Trump divorce lawyer penning 'tell-all' book
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President TrumpDonald John TrumpCorker: US must determine responsibility in Saudi journalist's death Five takeaways from testy Heller-Rosen debate in Nevada Dem senator calls for US action after 'preposterous' Saudi explanation MORE’s divorce lawyer — who the commander in chief once called his “most important” attorney — is penning a “tell-all” book.

Jay Goldberg, who worked on the headline-grabbing 1992 divorce battle between Trump and his first wife, Ivana, as well as with a host of other celeb clients, is the author of a new book “full of stories and memories of all his famous work,” his spokeswoman tells ITK. The news that the book was being shopped to publishers next week was first reported by The New York Post on Thursday evening.

Goldberg and Trump go back more than two decades, the lawyer's rep Robin Davis says.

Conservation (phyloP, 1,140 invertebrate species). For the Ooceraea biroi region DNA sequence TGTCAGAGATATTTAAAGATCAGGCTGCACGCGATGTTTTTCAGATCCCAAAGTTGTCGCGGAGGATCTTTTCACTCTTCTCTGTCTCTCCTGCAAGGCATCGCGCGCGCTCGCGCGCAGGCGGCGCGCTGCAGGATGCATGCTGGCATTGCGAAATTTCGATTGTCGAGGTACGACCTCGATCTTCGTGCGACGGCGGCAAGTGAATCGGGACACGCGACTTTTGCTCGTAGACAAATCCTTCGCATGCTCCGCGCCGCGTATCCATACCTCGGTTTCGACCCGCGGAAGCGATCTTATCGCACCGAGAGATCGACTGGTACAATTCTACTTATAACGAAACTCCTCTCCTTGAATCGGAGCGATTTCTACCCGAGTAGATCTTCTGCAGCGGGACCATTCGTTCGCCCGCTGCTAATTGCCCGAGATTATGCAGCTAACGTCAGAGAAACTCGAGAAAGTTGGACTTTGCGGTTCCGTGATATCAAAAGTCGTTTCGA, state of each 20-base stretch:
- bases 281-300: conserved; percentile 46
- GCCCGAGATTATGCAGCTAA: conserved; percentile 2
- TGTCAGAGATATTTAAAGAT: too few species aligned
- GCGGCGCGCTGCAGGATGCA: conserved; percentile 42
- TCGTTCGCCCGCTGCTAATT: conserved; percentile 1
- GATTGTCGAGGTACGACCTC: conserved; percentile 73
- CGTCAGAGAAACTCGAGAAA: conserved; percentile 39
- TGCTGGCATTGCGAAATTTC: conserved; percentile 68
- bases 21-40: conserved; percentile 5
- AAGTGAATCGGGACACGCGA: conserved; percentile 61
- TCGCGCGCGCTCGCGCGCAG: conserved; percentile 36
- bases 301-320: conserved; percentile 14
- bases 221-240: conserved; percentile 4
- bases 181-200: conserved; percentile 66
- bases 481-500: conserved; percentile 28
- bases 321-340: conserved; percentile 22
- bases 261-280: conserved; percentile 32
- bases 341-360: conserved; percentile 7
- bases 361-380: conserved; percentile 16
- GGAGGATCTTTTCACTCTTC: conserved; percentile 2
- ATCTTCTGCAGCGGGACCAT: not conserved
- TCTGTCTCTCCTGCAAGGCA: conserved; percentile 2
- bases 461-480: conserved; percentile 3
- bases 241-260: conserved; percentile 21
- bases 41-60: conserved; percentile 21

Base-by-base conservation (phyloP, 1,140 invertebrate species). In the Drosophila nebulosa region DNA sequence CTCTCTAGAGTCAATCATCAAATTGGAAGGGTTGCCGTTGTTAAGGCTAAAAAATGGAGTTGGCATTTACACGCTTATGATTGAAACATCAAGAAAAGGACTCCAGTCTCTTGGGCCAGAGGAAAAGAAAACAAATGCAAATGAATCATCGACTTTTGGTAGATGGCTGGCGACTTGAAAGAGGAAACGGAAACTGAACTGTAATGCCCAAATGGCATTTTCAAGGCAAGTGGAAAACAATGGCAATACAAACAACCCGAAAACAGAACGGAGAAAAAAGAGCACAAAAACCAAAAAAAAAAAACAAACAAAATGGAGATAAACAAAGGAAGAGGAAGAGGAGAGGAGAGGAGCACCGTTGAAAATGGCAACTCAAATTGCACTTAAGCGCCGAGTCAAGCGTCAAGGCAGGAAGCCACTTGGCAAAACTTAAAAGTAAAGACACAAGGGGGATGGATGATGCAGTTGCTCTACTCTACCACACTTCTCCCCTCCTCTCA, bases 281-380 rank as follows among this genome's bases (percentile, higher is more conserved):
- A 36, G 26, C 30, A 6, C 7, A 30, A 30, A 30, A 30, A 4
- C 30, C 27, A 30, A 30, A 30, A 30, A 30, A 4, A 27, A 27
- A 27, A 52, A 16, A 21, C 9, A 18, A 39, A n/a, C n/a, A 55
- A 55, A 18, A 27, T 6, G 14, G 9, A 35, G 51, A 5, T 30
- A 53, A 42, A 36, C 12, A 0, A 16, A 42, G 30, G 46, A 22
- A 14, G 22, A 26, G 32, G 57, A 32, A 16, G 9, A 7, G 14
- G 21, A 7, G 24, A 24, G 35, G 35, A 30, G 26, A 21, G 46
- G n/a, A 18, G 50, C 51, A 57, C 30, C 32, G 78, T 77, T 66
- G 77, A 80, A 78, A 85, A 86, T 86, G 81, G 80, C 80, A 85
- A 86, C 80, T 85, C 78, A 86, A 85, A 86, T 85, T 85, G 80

“They were very close and he represented him for not only his divorces, but many of his real estate deals. And [Trump] even stayed at Jay’s home and they shared breakfast together.”


In addition to repping Trump in his legal battle with his first wife, Goldberg also worked for the real estate mogul during his second divorce in 1999 from wife Marla Maples.

Bono, Willie Nelson, The Rolling Stones and Sean “Diddy” Combs have also lawyered up with Goldberg in the past.

Goldberg “felt prompted at this stage of his life to tell his stories, to share them,” according to Davis. But, she says, Goldberg didn’t include anything in the book that “would be contrary to a client’s attorney privilege.”

In an interview last year with The New York Times, the then-84-year-old Goldberg pointed to a note he said Trump once sent him that read, “There has never been a lawyer more important to me than you.”

But Davis says readers shouldn’t expect a “Fire and Fury”-style undressing from Goldberg’s memoir.

“You always hear all these horrible, negative stories, and Jay feels that this book will reflect the true character of President Trump in a positive way.”

Goldberg, Davis says, “prescribes to the saying, ‘If you don’t have something nice to say, don’t say anything.’”

—Updated at 2:57 p.m.